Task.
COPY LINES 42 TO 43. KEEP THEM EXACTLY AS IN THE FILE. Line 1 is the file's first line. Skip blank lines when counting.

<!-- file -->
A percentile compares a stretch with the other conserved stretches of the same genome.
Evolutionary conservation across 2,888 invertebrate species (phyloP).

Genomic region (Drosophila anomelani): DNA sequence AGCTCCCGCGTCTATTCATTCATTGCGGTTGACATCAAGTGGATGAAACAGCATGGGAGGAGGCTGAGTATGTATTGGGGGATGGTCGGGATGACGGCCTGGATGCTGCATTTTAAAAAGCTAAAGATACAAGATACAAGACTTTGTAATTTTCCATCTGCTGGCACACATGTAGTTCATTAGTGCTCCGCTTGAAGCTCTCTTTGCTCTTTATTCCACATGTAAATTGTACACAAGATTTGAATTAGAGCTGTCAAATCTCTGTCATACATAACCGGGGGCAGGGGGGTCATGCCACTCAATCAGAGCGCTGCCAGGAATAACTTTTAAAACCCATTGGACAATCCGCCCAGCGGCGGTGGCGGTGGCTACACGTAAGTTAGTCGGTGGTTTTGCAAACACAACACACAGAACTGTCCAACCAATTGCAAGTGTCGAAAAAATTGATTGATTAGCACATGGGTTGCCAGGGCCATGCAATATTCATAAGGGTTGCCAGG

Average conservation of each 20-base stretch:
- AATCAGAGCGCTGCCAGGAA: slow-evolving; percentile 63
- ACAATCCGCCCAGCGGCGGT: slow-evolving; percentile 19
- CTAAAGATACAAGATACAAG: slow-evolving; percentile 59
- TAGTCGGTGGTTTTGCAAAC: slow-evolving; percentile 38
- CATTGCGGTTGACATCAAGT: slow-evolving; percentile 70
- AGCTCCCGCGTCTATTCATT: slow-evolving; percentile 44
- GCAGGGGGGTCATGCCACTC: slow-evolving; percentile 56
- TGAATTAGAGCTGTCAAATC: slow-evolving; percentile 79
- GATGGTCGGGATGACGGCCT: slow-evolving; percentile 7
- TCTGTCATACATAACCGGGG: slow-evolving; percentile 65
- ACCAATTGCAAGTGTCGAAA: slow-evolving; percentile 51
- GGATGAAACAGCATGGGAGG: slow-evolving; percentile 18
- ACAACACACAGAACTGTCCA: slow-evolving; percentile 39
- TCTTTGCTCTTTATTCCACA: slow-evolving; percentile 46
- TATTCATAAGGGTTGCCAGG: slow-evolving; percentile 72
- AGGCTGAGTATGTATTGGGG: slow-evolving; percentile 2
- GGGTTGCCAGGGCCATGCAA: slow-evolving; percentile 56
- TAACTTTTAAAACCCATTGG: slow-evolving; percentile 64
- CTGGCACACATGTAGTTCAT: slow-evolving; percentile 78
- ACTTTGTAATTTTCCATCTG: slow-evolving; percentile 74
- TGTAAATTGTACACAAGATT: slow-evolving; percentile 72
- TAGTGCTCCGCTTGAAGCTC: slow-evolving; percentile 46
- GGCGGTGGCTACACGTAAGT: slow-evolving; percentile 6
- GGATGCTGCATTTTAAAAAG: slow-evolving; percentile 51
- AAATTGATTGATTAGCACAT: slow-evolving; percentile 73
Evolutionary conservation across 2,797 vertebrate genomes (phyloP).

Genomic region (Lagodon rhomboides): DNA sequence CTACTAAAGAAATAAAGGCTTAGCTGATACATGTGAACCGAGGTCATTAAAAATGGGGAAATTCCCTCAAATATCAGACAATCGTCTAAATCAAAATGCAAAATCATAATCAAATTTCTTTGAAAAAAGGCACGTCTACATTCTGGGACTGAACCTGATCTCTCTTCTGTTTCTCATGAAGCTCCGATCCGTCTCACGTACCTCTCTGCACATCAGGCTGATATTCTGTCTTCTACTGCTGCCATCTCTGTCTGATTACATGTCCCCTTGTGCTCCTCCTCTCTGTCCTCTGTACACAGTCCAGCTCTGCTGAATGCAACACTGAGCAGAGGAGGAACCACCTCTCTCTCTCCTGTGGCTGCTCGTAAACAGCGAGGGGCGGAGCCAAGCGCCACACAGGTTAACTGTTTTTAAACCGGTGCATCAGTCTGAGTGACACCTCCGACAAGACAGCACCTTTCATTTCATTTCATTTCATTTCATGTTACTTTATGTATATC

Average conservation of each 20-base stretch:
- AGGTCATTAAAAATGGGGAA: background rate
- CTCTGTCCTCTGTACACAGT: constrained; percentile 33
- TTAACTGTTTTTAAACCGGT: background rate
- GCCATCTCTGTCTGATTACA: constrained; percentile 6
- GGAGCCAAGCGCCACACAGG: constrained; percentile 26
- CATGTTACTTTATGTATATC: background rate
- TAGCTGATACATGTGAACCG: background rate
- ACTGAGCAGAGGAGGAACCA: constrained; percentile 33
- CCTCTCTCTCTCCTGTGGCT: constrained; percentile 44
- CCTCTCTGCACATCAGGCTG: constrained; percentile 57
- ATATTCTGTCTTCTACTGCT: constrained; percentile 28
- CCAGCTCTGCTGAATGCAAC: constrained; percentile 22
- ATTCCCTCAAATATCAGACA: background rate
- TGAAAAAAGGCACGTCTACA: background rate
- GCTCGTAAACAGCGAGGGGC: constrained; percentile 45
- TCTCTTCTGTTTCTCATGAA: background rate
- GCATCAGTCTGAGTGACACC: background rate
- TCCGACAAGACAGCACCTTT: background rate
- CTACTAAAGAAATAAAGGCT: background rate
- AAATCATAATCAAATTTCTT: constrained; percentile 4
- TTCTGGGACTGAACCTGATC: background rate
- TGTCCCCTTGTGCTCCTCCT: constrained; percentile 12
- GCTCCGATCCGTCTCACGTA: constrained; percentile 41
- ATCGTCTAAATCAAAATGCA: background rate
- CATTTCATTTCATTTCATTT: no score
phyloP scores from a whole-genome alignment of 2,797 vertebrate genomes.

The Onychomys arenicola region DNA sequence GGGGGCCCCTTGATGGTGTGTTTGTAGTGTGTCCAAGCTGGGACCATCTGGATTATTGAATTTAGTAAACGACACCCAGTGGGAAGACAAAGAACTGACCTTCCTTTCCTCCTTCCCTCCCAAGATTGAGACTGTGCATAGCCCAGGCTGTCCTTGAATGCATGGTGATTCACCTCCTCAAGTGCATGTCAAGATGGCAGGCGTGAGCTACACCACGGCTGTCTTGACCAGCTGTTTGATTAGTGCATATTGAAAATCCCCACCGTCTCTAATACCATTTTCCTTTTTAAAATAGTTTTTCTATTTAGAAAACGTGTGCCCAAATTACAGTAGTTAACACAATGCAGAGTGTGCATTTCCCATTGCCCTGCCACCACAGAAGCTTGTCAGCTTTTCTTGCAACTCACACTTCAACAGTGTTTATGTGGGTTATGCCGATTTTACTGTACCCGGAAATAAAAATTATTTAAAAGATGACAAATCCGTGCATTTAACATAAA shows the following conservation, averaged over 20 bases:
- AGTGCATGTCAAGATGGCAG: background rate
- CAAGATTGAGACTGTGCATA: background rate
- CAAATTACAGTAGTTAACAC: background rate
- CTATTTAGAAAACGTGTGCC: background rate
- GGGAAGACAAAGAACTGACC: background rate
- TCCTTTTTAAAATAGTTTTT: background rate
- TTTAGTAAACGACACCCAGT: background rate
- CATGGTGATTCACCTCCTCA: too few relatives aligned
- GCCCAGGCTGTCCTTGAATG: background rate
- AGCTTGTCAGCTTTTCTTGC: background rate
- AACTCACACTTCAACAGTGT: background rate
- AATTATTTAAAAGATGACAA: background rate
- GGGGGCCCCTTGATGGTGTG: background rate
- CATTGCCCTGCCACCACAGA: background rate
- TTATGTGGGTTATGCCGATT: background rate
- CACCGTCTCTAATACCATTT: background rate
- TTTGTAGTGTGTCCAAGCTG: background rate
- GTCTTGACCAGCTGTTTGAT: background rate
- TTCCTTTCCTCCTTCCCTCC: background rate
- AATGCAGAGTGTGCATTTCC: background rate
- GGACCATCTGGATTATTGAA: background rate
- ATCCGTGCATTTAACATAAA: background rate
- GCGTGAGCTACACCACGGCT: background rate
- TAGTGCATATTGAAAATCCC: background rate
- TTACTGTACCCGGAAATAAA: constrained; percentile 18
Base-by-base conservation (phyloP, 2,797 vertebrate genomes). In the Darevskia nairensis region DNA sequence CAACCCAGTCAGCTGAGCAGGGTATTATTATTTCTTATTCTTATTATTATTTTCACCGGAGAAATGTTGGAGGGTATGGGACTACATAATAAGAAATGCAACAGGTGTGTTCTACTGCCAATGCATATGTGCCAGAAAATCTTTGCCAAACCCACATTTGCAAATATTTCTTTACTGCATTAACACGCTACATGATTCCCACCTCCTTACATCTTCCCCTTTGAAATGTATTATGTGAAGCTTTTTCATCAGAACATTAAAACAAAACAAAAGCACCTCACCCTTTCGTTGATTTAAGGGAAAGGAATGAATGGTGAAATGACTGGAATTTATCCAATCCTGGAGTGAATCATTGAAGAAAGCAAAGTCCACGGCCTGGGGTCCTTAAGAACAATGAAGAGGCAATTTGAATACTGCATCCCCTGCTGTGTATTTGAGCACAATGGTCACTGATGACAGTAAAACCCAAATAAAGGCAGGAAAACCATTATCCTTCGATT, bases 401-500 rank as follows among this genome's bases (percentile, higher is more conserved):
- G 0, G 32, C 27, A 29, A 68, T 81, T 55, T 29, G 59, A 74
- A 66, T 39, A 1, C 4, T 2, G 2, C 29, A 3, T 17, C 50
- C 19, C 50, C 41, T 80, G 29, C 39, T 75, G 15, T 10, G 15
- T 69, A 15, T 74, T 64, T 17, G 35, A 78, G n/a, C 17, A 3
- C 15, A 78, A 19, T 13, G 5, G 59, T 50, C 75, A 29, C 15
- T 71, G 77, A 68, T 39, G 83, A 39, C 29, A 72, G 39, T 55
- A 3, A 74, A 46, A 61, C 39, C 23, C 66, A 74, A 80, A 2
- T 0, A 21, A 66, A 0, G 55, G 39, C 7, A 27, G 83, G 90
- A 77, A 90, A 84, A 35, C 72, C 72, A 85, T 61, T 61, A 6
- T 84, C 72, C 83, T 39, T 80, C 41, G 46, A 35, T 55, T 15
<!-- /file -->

- CCTCTCTGCACATCAGGCTG: constrained; percentile 57
- ATATTCTGTCTTCTACTGCT: constrained; percentile 28